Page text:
As I conducted research for my book, 13 Things Mentally Strong People Don't Do, I searched high and low for people who exemplified mental strength. I found a variety of athletes, entrepreneurs, war heroes, and every day people from all corners of the earth who demonstrated incredible courage, integrity, and perseverance.
But not all of these examples could fit into my book. I had to pare my list down so that only the most extraordinary heroes would serve as illustrations of mental strength. In the end, two Canadians made the cut -- Terry Fox and Lawrence Lemieux.
They both appear in my book not just for what they did -- but more importantly -- for what they didn't do. They avoided the common pitfalls that could have prevented them from becoming true Canadian heroes. Whether your self-improvement goals include losing weight, or you're aiming to reach superhero status, you'll also need to avoid these five things that mentally strong people don't do:
1. Don't Waste Time Feeling Sorry for Yourself
Terry Fox could have easily felt sorry for himself. After all, he was a young man with his entire life ahead of him when he was diagnosed with cancer. He underwent several different treatments, including the amputation of his leg. Despite his illness, Fox chose not to waste any time indulging in self-pity. Instead, he laced up his sneakers and decided to run a marathon every single day to raise money for cancer research.
Although Fox couldn't solve the problem -- he couldn't cure his cancer -- he could focus on a solution. He knew that raising money for cancer research would improve treatments and save lives. So rather than waste time and energy thinking about how unfair his situation was, Fox concentrated on what he could do to help others. He ran for an astonishing 143 days, and he only stopped when his health deteriorated too much to continue.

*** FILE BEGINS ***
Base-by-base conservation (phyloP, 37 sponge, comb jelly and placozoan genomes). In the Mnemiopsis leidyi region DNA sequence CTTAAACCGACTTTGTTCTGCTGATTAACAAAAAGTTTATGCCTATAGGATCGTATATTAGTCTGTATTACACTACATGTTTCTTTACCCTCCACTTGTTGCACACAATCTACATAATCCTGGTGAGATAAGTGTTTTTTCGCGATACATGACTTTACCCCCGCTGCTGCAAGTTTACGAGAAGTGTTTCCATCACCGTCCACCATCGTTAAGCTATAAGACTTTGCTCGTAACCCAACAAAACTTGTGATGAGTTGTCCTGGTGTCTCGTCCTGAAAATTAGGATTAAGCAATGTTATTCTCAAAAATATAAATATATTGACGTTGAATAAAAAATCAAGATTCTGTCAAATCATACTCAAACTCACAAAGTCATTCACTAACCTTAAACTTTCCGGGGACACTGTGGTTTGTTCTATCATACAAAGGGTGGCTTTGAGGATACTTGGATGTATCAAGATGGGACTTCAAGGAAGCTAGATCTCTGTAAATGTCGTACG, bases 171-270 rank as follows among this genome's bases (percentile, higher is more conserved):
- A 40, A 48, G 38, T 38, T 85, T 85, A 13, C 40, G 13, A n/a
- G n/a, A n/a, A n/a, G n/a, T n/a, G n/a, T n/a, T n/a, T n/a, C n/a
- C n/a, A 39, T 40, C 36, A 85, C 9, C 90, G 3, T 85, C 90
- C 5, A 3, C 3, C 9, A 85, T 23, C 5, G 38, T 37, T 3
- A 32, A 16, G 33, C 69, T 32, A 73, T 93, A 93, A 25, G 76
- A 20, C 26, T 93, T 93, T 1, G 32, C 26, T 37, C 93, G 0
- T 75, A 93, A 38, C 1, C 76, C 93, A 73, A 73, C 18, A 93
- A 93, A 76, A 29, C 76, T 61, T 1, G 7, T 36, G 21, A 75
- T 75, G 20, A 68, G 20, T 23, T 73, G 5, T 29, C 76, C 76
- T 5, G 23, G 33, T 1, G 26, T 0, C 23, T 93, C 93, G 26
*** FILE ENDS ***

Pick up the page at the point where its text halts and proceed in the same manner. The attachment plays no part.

2. Don't Focus on Things You Can't Control
Once Fox became ill, he knew that many things in his life were out of his control. He couldn't control the effectiveness of his treatment nor could he control how fast the cancer spread. And although he could take steps to care for his health, he couldn't control his prognosis.
But, one thing he could control was how he spent his time. Rather than spend the rest of his life worrying about his health, he chose to commit to fundraising. His efforts certainly paid off -- over $650 million has been raised in his name and the fundraising continues long after his death.
3. Don't Feel Like the World Owes You Anything
Lawrence Lemieux, a sailor who gave up his chances of winning an Olympic medal to save his competitors from drowning, didn't feel like the world owed him anything. He'd spent years training for that Olympic race and he was clearly a top contender. Yet, he gave it all up in a split second decision to save his competitors' lives.
While other athletes may have demanded a redo of the race or may have claimed they deserved a medal, Lemieux certainly didn't. He didn't complain about the high seas or try to blame anyone else for making him lose the race. Instead, he finished the race in 20-second place and showed incredible sportsmanship.
4. Don't Resent Other People's Success
Lemieux never showed a hint of resentment toward the winners of the race. He also didn't show any bitterness to the team he'd saved. Instead, he congratulated the winners. He was even awarded the Pierre de Coubertin Medal for his sportsmanship, an honor that had only been given four other times.
Lemieux knew that he didn't have to win a gold medal to be successful. His self-worth didn't depend on being the best or proving his abilities to others. Instead, he was strong enough to tolerate losing and courageous enough to behave according to his values.
5. Don't Expect Immediate Results
Mentally strong people like Terry Fox and Lawrence Lemieux didn't expect success to happen overnight. After all, you don't get to be an Olympic athlete or a multi-million dollar fundraiser unless you're committed to the long haul.
Both of these heroes knew they had to make progress toward their goal every day. And they had to keep working hard, even on the days where they weren't seeing the results they wanted. But ultimately, it was their mental strength that allowed them to "stay the course" and view life as "a marathon and not a sprint."
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